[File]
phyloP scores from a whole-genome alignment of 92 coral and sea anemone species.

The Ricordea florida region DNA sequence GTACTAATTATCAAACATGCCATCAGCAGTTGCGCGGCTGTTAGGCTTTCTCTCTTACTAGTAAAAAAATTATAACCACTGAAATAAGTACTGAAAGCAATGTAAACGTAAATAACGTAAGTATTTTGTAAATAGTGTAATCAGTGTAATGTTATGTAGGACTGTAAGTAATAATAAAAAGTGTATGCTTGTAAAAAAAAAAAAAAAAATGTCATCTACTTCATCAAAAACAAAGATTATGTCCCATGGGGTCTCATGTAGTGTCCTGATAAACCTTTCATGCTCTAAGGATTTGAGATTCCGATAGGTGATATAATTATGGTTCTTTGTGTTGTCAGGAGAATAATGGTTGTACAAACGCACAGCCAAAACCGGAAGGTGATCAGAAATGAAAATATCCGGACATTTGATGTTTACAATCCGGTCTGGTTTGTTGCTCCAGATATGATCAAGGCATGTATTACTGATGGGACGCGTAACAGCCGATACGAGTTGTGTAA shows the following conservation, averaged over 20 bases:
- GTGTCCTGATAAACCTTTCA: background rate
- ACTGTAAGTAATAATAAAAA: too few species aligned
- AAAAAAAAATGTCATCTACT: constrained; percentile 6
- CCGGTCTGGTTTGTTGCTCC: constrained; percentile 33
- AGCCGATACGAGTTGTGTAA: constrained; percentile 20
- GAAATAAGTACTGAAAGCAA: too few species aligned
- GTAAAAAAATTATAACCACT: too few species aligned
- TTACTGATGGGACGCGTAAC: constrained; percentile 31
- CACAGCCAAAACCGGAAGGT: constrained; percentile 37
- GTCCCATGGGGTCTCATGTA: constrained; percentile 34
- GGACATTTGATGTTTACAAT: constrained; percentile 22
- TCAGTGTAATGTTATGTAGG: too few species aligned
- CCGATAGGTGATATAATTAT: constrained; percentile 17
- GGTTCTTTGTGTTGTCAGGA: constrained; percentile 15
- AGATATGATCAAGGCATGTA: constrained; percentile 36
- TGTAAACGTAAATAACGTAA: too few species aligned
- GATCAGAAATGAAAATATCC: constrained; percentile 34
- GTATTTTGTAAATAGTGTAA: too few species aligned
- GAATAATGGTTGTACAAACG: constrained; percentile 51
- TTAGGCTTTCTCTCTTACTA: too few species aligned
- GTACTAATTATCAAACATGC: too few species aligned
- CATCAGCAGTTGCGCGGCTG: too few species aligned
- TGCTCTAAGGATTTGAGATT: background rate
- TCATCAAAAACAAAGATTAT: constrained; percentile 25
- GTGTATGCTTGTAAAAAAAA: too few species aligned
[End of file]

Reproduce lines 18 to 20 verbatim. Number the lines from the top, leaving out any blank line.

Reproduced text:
- TGTAAACGTAAATAACGTAA: too few species aligned
- GATCAGAAATGAAAATATCC: constrained; percentile 34
- GTATTTTGTAAATAGTGTAA: too few species aligned